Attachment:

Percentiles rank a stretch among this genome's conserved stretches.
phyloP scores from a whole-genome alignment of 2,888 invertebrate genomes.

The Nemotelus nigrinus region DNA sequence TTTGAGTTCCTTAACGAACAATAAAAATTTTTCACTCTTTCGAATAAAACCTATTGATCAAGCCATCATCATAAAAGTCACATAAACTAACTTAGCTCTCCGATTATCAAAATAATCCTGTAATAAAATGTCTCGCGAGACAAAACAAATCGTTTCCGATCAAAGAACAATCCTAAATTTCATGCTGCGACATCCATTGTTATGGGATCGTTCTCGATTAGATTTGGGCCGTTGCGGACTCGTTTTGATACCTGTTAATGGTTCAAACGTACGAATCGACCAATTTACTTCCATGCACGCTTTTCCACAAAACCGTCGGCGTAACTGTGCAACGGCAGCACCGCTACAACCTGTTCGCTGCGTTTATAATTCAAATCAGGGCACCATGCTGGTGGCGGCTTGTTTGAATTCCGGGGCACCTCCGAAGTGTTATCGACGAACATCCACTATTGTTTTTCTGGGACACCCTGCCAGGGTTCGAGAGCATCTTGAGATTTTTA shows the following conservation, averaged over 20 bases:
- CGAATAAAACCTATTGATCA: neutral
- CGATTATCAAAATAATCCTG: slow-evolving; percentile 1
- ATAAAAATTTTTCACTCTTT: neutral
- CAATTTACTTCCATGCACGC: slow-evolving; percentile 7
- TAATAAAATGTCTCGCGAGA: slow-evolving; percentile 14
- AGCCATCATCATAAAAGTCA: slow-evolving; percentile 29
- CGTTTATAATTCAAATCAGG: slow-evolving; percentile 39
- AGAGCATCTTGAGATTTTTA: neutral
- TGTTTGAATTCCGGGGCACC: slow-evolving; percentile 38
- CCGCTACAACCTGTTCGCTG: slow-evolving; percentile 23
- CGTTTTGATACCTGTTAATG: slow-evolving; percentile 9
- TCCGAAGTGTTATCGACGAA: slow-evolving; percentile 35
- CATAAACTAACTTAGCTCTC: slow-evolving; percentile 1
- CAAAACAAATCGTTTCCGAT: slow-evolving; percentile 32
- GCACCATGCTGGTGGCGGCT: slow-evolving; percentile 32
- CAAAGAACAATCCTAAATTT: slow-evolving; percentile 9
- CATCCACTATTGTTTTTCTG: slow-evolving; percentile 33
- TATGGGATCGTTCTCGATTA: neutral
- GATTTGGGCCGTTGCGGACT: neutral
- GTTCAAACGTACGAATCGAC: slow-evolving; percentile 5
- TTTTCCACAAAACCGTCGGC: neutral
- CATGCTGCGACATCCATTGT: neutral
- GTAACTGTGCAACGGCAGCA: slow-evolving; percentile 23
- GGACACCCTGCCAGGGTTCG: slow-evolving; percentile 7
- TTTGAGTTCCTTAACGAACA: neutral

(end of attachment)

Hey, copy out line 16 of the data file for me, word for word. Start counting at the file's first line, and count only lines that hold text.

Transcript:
- CATAAACTAACTTAGCTCTC: slow-evolving; percentile 1